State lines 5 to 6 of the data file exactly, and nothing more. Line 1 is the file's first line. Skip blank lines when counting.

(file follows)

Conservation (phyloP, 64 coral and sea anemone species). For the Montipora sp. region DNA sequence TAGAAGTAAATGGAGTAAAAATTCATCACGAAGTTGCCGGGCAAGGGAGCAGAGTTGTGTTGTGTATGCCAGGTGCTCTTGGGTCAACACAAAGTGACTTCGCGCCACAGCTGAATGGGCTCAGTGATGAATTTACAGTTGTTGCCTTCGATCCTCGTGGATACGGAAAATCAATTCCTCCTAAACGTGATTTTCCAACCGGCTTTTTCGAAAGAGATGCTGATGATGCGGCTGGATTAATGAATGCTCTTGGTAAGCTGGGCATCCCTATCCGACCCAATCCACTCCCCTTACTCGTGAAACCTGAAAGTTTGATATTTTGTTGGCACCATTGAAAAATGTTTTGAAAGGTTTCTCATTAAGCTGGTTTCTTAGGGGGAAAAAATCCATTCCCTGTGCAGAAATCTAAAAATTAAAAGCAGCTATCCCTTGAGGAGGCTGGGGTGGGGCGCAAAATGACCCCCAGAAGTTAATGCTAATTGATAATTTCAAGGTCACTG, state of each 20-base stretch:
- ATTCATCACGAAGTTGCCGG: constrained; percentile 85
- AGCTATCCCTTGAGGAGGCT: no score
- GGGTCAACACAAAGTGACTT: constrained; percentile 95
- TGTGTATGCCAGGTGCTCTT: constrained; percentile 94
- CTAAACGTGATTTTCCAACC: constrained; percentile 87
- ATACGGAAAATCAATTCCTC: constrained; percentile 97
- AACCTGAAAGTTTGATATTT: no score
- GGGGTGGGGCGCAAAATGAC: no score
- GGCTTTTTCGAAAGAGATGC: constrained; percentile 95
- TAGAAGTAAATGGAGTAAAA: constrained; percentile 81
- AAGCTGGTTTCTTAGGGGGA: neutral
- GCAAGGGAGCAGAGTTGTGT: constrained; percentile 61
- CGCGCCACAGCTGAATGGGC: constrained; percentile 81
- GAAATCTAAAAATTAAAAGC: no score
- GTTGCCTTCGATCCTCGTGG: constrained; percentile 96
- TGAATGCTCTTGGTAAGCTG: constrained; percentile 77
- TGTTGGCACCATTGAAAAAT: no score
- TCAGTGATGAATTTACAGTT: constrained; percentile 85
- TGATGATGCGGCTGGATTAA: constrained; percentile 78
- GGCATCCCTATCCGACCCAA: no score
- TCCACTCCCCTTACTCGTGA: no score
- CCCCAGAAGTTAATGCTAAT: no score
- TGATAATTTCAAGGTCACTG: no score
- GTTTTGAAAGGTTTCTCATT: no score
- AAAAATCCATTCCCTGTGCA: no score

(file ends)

- TGTGTATGCCAGGTGCTCTT: constrained; percentile 94
- CTAAACGTGATTTTCCAACC: constrained; percentile 87